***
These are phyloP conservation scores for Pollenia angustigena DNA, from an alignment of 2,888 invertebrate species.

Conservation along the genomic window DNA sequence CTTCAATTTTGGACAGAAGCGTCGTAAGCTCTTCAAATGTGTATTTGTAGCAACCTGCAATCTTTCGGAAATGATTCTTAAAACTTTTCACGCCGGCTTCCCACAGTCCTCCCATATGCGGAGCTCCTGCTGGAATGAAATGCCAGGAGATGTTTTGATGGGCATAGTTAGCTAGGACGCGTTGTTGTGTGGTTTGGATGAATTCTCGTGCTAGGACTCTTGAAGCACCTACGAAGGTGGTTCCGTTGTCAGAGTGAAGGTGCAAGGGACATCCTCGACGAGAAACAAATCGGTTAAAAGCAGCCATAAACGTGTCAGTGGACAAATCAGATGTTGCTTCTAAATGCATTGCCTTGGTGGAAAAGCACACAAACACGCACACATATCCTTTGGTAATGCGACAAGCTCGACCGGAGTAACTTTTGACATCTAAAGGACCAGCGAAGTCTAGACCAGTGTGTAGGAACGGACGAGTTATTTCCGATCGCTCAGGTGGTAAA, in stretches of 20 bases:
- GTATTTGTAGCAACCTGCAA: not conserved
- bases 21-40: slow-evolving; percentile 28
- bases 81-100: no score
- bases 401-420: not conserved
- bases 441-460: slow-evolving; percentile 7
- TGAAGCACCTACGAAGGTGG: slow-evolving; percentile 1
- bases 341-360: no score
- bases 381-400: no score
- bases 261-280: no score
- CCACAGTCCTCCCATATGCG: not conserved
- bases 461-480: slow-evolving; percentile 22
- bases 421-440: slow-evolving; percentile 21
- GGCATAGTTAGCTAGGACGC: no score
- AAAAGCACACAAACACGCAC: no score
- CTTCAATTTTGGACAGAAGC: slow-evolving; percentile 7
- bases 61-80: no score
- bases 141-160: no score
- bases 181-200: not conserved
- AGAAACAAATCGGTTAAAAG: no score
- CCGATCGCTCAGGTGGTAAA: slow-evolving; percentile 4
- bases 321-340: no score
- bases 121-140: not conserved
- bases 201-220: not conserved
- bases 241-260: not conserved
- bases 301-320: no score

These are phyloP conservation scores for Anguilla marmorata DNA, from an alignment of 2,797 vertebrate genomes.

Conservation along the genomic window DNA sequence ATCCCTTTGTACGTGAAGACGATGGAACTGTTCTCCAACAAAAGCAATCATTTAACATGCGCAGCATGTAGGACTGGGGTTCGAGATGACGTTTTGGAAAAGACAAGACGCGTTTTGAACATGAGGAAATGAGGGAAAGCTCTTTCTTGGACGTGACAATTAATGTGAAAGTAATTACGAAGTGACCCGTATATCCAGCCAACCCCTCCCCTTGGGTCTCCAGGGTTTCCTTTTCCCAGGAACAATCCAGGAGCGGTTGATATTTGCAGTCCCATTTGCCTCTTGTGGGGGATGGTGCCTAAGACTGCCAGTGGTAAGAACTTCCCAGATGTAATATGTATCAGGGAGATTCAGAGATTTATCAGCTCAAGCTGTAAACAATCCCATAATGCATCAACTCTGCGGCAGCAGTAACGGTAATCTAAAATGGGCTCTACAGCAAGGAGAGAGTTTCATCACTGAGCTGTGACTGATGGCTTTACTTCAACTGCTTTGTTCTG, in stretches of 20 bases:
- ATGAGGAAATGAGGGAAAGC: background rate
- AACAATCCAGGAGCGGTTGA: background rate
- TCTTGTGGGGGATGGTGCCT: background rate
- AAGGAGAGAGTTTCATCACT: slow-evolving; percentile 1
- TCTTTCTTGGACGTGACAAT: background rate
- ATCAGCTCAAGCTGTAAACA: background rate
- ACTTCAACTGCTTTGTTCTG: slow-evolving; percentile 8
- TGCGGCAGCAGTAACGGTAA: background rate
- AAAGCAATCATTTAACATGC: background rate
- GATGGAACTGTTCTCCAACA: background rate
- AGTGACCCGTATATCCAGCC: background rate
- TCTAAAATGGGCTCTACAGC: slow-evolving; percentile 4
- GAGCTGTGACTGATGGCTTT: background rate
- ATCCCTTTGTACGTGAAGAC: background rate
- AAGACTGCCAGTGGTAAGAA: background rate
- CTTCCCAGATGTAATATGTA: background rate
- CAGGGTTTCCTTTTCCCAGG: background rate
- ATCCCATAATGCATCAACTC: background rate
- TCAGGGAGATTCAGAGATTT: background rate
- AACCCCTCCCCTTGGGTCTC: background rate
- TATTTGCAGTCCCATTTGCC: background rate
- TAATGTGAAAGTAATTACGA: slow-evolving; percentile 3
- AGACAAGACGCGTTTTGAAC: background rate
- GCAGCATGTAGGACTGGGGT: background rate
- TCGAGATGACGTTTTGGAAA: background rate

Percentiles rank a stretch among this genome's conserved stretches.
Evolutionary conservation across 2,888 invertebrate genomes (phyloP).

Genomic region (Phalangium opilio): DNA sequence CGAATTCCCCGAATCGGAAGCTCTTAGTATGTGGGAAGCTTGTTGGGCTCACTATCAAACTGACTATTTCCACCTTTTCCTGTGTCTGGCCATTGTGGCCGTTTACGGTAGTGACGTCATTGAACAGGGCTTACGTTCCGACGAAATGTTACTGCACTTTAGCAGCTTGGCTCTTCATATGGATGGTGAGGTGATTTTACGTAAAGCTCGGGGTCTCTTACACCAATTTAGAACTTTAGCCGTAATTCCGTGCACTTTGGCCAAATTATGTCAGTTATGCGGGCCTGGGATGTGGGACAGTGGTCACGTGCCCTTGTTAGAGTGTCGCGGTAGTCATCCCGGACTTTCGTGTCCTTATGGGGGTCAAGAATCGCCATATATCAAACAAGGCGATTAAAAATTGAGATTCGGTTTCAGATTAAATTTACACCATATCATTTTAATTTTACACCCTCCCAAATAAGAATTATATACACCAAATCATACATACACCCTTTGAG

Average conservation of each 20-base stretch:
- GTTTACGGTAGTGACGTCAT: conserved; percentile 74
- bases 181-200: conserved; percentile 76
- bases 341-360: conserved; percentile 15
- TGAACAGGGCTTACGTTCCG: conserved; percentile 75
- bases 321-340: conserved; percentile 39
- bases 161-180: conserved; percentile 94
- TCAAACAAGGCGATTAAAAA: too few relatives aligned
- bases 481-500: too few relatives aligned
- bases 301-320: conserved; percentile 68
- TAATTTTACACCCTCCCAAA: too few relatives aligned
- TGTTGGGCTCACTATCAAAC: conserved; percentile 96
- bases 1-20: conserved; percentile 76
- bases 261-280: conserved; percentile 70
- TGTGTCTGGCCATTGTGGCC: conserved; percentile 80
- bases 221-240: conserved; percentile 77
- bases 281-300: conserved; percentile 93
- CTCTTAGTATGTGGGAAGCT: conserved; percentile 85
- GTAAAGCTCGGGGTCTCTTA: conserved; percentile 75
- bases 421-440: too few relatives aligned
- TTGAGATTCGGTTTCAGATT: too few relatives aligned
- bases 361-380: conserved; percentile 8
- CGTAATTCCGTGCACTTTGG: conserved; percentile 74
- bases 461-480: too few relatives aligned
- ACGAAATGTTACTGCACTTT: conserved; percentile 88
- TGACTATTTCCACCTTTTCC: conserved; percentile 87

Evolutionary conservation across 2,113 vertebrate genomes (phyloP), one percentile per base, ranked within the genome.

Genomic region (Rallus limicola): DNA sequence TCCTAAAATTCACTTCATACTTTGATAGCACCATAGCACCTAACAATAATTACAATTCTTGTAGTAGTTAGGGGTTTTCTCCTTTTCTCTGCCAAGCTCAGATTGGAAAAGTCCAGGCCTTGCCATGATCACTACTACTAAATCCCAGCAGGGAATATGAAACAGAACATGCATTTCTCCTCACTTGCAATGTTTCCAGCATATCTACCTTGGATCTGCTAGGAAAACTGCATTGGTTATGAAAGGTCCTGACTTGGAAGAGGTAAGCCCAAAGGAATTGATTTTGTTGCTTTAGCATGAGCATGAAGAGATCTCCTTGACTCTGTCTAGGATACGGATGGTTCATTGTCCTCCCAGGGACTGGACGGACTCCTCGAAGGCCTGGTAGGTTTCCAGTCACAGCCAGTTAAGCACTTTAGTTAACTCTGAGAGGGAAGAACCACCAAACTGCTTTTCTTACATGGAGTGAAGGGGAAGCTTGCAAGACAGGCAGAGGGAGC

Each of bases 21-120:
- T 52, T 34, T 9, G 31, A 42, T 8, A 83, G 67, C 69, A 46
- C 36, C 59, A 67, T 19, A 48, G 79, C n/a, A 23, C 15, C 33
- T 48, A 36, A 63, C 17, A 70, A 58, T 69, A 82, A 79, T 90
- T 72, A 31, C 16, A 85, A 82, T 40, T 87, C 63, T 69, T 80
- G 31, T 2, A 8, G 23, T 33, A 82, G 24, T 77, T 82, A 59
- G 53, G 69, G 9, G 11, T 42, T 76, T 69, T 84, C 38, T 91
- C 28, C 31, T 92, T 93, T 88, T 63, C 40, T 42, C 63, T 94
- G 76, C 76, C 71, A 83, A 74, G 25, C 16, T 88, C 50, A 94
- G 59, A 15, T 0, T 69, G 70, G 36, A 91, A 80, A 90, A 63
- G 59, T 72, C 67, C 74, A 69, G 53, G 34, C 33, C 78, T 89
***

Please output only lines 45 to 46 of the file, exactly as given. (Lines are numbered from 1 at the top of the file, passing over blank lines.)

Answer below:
- CTTCCCAGATGTAATATGTA: background rate
- CAGGGTTTCCTTTTCCCAGG: background rate